KamLAND detects geoneutrinos

22 August 2005

The Kamioka liquid-scintillator antineutrino detector (KamLAND) has made the first observation of “geoneutrinos”. This comes just over 50 years since George Gamow, in a letter to Fred Reines in 1953, pointed out the possibility of detecting antineutrinos of terrestrial origin. KamLAND, which has already confirmed neutrino oscillations by detecting antineutrinos emitted from nuclear reactors, has opened up a new window of research, exploring the deep interior of the Earth by detecting geoneutrinos.


Geoneutrinos are created in the beta decays of radioactive isotopes in the Earth. The current geochemical and geophysical models suggest that the radiogenic power from the 238U and 232Th decay chains is 16 TW, approximately half the total measured heat-dissipation rate from the Earth. This heat helps to drive convective flows in the mantle and the outer core, resulting in plate tectonics, volcanism and terrestrial magnetism. Thus radiogenic heat is a key factor in understanding the Earth’s dynamics, formation and evolution. However, since geophysicists have never had a direct way to determine how uranium and thorium are distributed in the Earth’s interior, measuring their concentration inside the Earth sheds new light on geophysics.


KamLAND consists of about 1 kt of liquid scintillator, located in the Kamioka mine in Japan. It can detect geoneutrinos from the 238U and 232Th decay chains through an inverse beta-decay process with a threshold energy of 1.8 MeV. Using data collected between 9 March 2002 and 30 October 2004 with a detector live-time of 749 days, 25 geoneutrino events were obtained after subtracting the number of expected background events, mostly from reactor antineutrinos. Combining the event rate and energy spectrum of candidates yields between 4.5 and 54.2 geoneutrinos, with a central value of 28 at the 90% confidence interval (see figures). This assumes a Th:U mass ratio of 3.9, the value derived from chondritic meteorites and commonly understood to be the same for all materials in the solar system.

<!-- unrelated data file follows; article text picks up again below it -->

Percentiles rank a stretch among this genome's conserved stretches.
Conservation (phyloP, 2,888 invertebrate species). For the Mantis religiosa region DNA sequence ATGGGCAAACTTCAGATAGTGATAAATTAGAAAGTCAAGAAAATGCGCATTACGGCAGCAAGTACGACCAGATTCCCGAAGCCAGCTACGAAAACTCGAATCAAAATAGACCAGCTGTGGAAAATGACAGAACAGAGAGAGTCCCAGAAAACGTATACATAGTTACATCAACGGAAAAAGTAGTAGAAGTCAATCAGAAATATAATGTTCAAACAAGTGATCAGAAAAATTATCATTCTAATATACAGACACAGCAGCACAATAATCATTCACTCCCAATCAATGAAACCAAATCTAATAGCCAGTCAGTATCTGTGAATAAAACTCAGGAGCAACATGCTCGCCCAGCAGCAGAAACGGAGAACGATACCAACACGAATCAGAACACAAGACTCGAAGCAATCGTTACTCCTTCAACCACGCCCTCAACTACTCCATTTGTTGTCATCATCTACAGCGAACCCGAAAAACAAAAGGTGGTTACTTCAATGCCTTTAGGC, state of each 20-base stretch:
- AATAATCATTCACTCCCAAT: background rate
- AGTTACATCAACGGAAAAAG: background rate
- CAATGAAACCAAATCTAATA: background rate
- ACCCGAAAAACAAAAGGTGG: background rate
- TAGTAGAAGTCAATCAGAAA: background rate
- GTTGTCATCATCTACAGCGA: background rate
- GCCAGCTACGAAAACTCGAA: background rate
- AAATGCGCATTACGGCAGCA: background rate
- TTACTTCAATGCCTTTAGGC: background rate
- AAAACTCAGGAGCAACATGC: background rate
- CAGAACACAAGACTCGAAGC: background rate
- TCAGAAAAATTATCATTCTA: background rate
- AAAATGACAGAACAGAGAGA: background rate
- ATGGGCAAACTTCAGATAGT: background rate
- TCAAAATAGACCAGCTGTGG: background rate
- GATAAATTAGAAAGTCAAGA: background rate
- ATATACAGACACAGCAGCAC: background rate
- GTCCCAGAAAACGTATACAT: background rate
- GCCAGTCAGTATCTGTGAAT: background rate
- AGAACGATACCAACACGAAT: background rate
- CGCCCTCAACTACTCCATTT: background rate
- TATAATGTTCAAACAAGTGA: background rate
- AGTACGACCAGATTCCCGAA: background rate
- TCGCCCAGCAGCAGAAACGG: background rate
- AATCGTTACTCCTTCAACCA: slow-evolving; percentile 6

The result is consistent with the central value of 19 predicted by a geological model, and constrains the flux of geoneutrinos from uranium and thorium to less than 1.62 × 107 cm−2 s−-1 at 99% confidence limits. Although the present data have limited statistical power, they nevertheless directly provide an upper limit of 60 TW for the radiogenic power of uranium and thorium in the Earth.

These investigations should pave the way to more accurate measurements, which may develop into a new field of neutrino geophysics. There is a programme currently under way to reduce the radioactive content of the KamLAND detector, but further background reduction will require a new detector location, far away from nuclear reactors. In the future, a worldwide network of geoneutrino detectors would allow the production of a tomographic image of the radiogenic heat distribution.

Further reading

T Araki et al. 2005 Nature 436 467.

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